• Trump has been trying to stir up charges against former President Barack Obama and former Vice President Joe Biden
  • He tweeted Obamagate would eclipse Watergate
  • Barr says trying to use the Justice Department against political opponents is a "not a good development

Though President Trump has been trying to stir up supporters with allegations of crimes eclipsing Watergate committed by the Obama administration, Attorney General William Barr said Monday he does not expect any criminal investigation of former President Barack Obama or Vice President Joe Biden.

During a news conference about last year’s shooting at a Florida military base, Barr lashed out at what he called attempts to “gin up allegations of criminality by one’s political opponents.”

“This is not a good development,” Barr said.

Manhattan District Attorney Cyrus Vance Jr. is investigating whether any criminal act was involved in Trump’s payment of hush money to two women who claimed to have had affairs with him.

In recent days, the president has been accusing Obama and Biden of wrongdoing in their handling of Russian interference in the 2016 president election.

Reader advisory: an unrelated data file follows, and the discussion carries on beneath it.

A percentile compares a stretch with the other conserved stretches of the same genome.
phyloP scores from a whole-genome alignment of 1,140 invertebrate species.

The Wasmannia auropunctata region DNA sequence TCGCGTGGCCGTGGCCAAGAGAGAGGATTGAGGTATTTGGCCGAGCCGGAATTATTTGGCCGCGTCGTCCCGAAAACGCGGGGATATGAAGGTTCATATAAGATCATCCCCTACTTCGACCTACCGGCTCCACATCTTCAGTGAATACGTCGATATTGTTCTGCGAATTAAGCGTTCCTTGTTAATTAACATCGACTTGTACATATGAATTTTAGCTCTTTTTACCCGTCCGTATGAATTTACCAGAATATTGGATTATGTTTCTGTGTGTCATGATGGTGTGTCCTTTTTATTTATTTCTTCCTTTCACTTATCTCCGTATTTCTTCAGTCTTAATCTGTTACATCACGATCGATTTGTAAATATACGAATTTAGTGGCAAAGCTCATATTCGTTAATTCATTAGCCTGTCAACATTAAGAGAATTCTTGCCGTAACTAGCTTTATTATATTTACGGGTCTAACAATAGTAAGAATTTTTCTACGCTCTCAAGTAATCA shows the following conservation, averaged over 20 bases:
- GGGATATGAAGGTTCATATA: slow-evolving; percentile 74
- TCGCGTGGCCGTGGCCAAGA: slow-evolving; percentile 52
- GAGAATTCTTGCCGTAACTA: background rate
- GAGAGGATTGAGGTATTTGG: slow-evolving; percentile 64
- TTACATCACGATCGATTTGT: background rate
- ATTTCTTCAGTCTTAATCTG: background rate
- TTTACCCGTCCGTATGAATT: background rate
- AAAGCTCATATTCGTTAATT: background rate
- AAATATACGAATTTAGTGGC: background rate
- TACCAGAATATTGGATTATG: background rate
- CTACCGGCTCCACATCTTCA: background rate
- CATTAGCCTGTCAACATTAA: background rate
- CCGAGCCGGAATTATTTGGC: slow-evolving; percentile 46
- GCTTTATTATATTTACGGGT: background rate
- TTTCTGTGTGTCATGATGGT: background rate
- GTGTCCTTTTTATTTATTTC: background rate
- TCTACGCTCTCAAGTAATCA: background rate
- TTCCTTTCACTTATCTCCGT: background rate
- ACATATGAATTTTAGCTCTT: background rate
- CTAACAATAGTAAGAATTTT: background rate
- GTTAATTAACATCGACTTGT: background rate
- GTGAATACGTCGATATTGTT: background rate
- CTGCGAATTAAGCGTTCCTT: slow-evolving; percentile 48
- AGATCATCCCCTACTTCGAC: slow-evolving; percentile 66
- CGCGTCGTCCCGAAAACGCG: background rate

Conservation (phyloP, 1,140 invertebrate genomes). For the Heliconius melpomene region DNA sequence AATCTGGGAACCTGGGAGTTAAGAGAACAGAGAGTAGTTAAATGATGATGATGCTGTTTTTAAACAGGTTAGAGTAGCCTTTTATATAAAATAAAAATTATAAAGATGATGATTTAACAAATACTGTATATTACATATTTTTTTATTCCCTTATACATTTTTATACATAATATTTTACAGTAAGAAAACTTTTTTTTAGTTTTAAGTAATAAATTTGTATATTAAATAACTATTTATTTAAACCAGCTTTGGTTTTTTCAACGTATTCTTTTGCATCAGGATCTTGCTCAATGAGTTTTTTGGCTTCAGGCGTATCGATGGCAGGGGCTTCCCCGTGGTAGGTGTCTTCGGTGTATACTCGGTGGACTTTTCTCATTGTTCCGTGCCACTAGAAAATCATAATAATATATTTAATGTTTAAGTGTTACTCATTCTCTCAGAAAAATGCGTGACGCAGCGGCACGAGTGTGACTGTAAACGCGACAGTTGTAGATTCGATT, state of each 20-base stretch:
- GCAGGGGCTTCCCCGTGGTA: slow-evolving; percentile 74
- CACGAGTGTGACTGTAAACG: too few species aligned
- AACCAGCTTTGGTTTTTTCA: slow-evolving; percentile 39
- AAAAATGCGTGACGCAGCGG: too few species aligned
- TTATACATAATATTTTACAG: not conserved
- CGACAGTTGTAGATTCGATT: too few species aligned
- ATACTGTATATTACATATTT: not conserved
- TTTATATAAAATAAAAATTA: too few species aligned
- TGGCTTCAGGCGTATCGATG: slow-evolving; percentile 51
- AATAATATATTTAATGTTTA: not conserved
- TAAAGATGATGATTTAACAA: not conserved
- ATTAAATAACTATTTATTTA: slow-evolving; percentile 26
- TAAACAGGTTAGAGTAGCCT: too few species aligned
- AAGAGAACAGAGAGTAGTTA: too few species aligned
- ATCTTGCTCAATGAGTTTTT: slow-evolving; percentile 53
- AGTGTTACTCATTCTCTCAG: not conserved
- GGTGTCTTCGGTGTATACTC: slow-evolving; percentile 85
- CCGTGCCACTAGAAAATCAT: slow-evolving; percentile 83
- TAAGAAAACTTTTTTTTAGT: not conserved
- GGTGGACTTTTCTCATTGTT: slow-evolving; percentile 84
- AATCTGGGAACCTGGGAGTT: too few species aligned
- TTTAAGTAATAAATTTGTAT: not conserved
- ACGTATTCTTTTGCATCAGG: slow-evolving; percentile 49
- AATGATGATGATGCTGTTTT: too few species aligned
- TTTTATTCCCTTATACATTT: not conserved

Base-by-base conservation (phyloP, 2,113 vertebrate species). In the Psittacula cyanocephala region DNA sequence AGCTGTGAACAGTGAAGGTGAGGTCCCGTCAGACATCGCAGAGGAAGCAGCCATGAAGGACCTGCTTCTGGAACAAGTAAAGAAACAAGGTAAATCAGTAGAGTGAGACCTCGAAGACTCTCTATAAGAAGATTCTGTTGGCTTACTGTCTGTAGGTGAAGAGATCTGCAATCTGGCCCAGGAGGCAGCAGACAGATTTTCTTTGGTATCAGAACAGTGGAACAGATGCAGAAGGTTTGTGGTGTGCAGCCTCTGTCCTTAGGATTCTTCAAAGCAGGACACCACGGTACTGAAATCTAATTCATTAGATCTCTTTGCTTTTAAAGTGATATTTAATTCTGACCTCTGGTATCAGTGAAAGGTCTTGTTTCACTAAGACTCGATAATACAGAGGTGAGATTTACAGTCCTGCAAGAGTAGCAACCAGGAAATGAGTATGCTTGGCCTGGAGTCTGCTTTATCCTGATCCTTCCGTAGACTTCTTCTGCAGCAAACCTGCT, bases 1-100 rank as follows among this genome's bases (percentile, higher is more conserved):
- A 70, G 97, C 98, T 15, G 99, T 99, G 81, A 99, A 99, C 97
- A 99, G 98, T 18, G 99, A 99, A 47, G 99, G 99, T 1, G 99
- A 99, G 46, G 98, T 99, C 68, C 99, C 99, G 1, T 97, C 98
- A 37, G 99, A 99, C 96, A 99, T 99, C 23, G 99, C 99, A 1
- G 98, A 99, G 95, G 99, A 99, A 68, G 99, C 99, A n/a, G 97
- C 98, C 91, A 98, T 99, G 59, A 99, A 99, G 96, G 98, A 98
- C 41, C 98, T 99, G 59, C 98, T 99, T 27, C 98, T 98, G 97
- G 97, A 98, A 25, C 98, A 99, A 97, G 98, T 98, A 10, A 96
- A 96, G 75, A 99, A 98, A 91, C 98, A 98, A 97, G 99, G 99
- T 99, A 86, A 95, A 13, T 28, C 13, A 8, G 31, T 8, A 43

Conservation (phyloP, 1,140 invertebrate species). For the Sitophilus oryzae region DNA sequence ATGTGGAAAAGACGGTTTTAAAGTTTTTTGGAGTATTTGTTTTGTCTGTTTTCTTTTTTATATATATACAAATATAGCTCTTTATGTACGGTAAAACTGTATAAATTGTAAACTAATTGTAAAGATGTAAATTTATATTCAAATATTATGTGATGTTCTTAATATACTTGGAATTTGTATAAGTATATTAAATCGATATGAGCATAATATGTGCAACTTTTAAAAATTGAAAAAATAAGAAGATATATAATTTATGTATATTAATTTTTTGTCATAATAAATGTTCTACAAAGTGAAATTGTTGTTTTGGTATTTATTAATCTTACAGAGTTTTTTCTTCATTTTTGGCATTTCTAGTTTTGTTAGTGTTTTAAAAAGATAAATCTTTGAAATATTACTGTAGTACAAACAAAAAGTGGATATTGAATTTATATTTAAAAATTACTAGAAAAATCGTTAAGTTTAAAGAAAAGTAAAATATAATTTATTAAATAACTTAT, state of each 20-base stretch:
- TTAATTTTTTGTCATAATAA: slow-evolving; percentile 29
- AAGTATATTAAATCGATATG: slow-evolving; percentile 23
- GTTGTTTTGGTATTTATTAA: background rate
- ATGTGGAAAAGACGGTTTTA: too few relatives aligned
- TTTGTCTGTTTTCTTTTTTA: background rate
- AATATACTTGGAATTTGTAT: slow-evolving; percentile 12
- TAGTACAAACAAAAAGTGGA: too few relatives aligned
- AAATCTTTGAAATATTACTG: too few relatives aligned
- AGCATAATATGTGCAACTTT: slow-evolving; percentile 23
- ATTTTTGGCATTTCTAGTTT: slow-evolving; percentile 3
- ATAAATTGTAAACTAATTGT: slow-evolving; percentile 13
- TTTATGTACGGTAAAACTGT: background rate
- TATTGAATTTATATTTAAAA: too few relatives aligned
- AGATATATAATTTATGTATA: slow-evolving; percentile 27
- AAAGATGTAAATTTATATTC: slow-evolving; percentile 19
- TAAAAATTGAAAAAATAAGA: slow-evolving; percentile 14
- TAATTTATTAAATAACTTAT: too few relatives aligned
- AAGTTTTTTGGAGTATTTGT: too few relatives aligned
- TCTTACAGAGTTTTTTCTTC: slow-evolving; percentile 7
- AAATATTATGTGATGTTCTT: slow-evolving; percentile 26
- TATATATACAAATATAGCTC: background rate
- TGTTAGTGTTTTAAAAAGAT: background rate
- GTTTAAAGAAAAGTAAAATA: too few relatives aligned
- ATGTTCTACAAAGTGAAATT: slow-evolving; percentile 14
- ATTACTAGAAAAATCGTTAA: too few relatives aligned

“Obamagate makes Watergate look small time!” Trump tweeted last Monday. He followed that up with several tweets of “obamagate,” without making any specific charges or providing any evidence of wrongdoing.

Barr’s Justice Department is attempting to drop charges against Trump’s first national security adviser, Michael Flynn, who pleaded guilty twice to lying to the FBI about his contacts with former Russian Ambassador Sergey Kislyak. The judge in the case, however, has shown reluctance to go along. Trump has characterized Flynn’s prosecution as persecution.

On Monday, Barr said he has seen no evidence of wrongdoing by Obama or Biden in connection with the case.

“As to President Obama and Vice President Biden, whatever their level of involvement, based on the information I have today, I don’t expect Mr. [North Carolina U.S. Attorney John] Durham’s work will lead to a criminal investigation of either man,” Barr said. “Our concern over potential criminality is focused on others.”

An inspector general’s report found errors were made in the way the FBI conducted the investigation that led to special counsel Robert Mueller’s investigation of Russian interference in the election. Mueller concluded Russian intelligence actively interfered in the election, spreading disinformation that created divisions in the electorate and promoted partisan polarization, ultimately helping Trump win the election.